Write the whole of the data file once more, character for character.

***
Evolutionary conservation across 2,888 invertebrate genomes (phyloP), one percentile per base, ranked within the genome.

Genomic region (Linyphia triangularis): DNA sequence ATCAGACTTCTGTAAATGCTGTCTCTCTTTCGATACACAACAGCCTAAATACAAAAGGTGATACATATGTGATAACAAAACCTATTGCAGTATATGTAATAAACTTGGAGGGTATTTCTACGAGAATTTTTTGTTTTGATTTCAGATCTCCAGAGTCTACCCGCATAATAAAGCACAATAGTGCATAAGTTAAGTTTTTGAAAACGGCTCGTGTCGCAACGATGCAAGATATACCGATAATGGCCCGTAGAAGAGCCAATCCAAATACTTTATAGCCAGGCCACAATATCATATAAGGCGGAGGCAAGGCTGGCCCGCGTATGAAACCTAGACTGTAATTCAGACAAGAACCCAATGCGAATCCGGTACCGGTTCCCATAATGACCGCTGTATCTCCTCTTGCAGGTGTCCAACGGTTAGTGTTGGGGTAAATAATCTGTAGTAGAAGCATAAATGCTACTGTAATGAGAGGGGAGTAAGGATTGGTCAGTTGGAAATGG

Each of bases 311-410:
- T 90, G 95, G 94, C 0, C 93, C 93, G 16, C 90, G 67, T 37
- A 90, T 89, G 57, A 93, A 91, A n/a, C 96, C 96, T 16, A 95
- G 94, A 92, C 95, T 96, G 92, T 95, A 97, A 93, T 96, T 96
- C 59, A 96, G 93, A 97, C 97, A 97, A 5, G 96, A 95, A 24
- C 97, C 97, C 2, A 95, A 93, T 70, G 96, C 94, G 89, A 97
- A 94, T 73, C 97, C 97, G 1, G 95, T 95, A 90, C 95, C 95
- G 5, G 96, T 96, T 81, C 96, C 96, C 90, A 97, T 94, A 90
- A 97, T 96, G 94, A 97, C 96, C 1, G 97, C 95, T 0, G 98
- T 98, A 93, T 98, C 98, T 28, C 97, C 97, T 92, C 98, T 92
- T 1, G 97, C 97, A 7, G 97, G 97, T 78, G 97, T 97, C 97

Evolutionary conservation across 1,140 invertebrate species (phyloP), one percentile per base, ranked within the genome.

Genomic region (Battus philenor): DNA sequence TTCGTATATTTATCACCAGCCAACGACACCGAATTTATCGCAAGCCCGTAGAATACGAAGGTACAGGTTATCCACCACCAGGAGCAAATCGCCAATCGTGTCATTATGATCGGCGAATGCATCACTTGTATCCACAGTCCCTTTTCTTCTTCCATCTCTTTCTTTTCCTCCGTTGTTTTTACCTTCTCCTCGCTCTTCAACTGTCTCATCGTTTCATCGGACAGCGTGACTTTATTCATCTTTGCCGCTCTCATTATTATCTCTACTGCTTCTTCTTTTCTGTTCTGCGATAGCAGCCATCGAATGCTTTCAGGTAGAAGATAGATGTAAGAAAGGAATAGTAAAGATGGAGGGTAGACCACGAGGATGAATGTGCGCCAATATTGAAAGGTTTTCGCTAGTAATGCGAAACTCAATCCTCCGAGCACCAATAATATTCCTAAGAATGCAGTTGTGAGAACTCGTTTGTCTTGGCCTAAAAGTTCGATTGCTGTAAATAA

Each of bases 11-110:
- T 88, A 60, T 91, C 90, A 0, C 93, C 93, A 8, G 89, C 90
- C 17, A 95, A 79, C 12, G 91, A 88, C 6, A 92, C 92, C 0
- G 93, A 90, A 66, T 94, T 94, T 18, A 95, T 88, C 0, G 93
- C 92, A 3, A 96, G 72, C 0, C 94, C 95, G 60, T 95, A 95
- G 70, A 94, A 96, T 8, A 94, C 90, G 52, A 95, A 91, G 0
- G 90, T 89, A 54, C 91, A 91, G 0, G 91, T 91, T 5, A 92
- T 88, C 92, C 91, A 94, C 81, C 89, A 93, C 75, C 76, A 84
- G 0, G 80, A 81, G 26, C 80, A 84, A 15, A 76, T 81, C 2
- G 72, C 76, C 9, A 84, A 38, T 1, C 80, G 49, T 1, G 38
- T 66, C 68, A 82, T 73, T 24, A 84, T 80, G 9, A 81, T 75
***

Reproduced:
Evolutionary conservation across 2,888 invertebrate genomes (phyloP), one percentile per base, ranked within the genome.

Genomic region (Linyphia triangularis): DNA sequence ATCAGACTTCTGTAAATGCTGTCTCTCTTTCGATACACAACAGCCTAAATACAAAAGGTGATACATATGTGATAACAAAACCTATTGCAGTATATGTAATAAACTTGGAGGGTATTTCTACGAGAATTTTTTGTTTTGATTTCAGATCTCCAGAGTCTACCCGCATAATAAAGCACAATAGTGCATAAGTTAAGTTTTTGAAAACGGCTCGTGTCGCAACGATGCAAGATATACCGATAATGGCCCGTAGAAGAGCCAATCCAAATACTTTATAGCCAGGCCACAATATCATATAAGGCGGAGGCAAGGCTGGCCCGCGTATGAAACCTAGACTGTAATTCAGACAAGAACCCAATGCGAATCCGGTACCGGTTCCCATAATGACCGCTGTATCTCCTCTTGCAGGTGTCCAACGGTTAGTGTTGGGGTAAATAATCTGTAGTAGAAGCATAAATGCTACTGTAATGAGAGGGGAGTAAGGATTGGTCAGTTGGAAATGG

Each of bases 311-410:
- T 90, G 95, G 94, C 0, C 93, C 93, G 16, C 90, G 67, T 37
- A 90, T 89, G 57, A 93, A 91, A n/a, C 96, C 96, T 16, A 95
- G 94, A 92, C 95, T 96, G 92, T 95, A 97, A 93, T 96, T 96
- C 59, A 96, G 93, A 97, C 97, A 97, A 5, G 96, A 95, A 24
- C 97, C 97, C 2, A 95, A 93, T 70, G 96, C 94, G 89, A 97
- A 94, T 73, C 97, C 97, G 1, G 95, T 95, A 90, C 95, C 95
- G 5, G 96, T 96, T 81, C 96, C 96, C 90, A 97, T 94, A 90
- A 97, T 96, G 94, A 97, C 96, C 1, G 97, C 95, T 0, G 98
- T 98, A 93, T 98, C 98, T 28, C 97, C 97, T 92, C 98, T 92
- T 1, G 97, C 97, A 7, G 97, G 97, T 78, G 97, T 97, C 97

Evolutionary conservation across 1,140 invertebrate species (phyloP), one percentile per base, ranked within the genome.

Genomic region (Battus philenor): DNA sequence TTCGTATATTTATCACCAGCCAACGACACCGAATTTATCGCAAGCCCGTAGAATACGAAGGTACAGGTTATCCACCACCAGGAGCAAATCGCCAATCGTGTCATTATGATCGGCGAATGCATCACTTGTATCCACAGTCCCTTTTCTTCTTCCATCTCTTTCTTTTCCTCCGTTGTTTTTACCTTCTCCTCGCTCTTCAACTGTCTCATCGTTTCATCGGACAGCGTGACTTTATTCATCTTTGCCGCTCTCATTATTATCTCTACTGCTTCTTCTTTTCTGTTCTGCGATAGCAGCCATCGAATGCTTTCAGGTAGAAGATAGATGTAAGAAAGGAATAGTAAAGATGGAGGGTAGACCACGAGGATGAATGTGCGCCAATATTGAAAGGTTTTCGCTAGTAATGCGAAACTCAATCCTCCGAGCACCAATAATATTCCTAAGAATGCAGTTGTGAGAACTCGTTTGTCTTGGCCTAAAAGTTCGATTGCTGTAAATAA

Each of bases 11-110:
- T 88, A 60, T 91, C 90, A 0, C 93, C 93, A 8, G 89, C 90
- C 17, A 95, A 79, C 12, G 91, A 88, C 6, A 92, C 92, C 0
- G 93, A 90, A 66, T 94, T 94, T 18, A 95, T 88, C 0, G 93
- C 92, A 3, A 96, G 72, C 0, C 94, C 95, G 60, T 95, A 95
- G 70, A 94, A 96, T 8, A 94, C 90, G 52, A 95, A 91, G 0
- G 90, T 89, A 54, C 91, A 91, G 0, G 91, T 91, T 5, A 92
- T 88, C 92, C 91, A 94, C 81, C 89, A 93, C 75, C 76, A 84
- G 0, G 80, A 81, G 26, C 80, A 84, A 15, A 76, T 81, C 2
- G 72, C 76, C 9, A 84, A 38, T 1, C 80, G 49, T 1, G 38
- T 66, C 68, A 82, T 73, T 24, A 84, T 80, G 9, A 81, T 75